Sadly, the preview code did not include an option to play as Attila. It may be extremely fun to embody the destroyer of the classical era, but the factions available all must be aware of the Huns and their approach into Roman lands. The Sassanids of Persia offer perhaps the most traditionally strong empire at the start of the campaign in 394, but even they must face the threats of tribes like the Magyars and the Alans on their puppet states to the North and the Eastern Roman Empire in Constantinople.
In a press briefing last year, we were told the climate would have an impact on the campaign, with the harsh snows coming continuously farther south as the years pounded on. The Germanic tribes will be able to deal with this much better than, say, a Persian force would, and that will greatly impact your strategy. The effect of this mechanic, as well as the feeling of encroaching doom for the more established empires, will be something we’ll be able to report more on when Total War: Attila comes out in February 17 on the PC.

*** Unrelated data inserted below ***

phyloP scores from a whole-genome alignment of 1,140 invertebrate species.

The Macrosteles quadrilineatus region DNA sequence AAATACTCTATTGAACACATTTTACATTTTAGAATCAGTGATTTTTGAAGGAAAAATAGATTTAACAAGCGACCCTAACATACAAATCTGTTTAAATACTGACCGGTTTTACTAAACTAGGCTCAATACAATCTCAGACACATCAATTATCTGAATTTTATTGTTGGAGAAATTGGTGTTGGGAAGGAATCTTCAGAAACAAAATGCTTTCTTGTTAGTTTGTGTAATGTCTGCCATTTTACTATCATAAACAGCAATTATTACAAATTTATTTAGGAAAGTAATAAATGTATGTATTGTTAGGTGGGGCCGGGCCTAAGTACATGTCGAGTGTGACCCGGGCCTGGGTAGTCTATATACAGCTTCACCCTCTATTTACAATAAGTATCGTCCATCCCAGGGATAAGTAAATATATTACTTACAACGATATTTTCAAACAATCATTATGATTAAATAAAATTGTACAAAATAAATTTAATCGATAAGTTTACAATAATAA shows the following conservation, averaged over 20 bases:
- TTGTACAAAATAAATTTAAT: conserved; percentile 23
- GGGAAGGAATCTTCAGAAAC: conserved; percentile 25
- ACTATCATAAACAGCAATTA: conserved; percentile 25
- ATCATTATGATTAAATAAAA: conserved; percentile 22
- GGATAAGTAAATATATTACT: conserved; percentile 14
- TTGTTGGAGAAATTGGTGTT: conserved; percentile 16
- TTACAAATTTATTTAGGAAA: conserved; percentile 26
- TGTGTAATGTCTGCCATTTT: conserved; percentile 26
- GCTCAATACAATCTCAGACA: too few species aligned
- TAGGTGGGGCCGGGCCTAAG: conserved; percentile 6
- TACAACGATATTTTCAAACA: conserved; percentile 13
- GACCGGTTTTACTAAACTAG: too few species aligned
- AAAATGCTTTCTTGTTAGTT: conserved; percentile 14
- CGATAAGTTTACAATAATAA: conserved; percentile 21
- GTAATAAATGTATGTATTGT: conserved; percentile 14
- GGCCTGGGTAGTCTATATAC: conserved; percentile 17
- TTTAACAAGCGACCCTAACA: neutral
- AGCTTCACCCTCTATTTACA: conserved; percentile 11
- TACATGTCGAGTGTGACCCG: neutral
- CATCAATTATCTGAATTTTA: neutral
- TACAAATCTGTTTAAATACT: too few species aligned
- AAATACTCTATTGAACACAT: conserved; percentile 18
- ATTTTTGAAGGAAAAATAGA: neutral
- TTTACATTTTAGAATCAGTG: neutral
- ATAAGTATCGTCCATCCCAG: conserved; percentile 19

I would have loved to have played more of Attila‘s campaign to see how more time affected the situation around the Mediterranean Sea. Would the Sassanids be able to grow their empire by taking advantage of the precarious position of the Romans? Could the Ostrogoths find a home in Western Europe amid the ruins of their foes? Would I defeat Attila if I met him on the field? These are some big questions that I am not able to answer with my short time in Attila, but I am left with the desire.
And that’s pretty good considering the history. And the doom. There really is quite a lot of doom.